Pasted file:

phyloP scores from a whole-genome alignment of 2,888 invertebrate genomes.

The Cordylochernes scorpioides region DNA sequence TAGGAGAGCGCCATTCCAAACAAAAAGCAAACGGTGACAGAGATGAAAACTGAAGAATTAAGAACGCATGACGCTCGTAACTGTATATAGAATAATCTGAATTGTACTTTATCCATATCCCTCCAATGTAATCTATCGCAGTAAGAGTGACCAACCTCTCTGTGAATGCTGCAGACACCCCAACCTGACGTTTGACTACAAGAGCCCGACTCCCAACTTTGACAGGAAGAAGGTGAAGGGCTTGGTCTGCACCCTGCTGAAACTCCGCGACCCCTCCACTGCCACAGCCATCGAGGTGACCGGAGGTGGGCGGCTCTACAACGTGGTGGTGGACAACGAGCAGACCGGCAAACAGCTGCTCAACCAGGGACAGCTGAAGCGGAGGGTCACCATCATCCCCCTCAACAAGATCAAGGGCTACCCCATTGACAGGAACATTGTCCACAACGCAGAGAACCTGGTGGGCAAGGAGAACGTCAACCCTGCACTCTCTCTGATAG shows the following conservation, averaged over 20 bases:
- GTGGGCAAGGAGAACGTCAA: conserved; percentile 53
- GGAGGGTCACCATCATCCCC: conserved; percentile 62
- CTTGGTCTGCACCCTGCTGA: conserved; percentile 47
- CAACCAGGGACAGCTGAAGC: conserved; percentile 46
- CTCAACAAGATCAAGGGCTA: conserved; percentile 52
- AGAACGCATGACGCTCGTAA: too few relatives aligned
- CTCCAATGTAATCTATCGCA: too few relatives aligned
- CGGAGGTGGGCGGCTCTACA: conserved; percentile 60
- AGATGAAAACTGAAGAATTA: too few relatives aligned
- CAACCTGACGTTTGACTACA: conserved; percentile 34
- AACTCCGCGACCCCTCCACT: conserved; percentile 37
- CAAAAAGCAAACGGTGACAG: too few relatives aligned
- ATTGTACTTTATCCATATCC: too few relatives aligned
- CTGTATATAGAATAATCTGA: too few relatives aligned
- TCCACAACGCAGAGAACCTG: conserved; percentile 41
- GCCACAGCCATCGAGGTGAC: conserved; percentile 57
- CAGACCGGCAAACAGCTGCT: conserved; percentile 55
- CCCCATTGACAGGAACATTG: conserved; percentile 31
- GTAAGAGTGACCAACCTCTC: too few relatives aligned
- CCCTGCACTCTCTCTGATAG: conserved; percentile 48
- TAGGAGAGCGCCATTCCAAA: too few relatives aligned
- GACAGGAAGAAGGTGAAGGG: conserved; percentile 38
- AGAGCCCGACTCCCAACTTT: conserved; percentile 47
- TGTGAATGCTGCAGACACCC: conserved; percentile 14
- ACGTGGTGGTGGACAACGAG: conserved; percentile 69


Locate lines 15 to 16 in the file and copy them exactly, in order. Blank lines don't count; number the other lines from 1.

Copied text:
- ATTGTACTTTATCCATATCC: too few relatives aligned
- CTGTATATAGAATAATCTGA: too few relatives aligned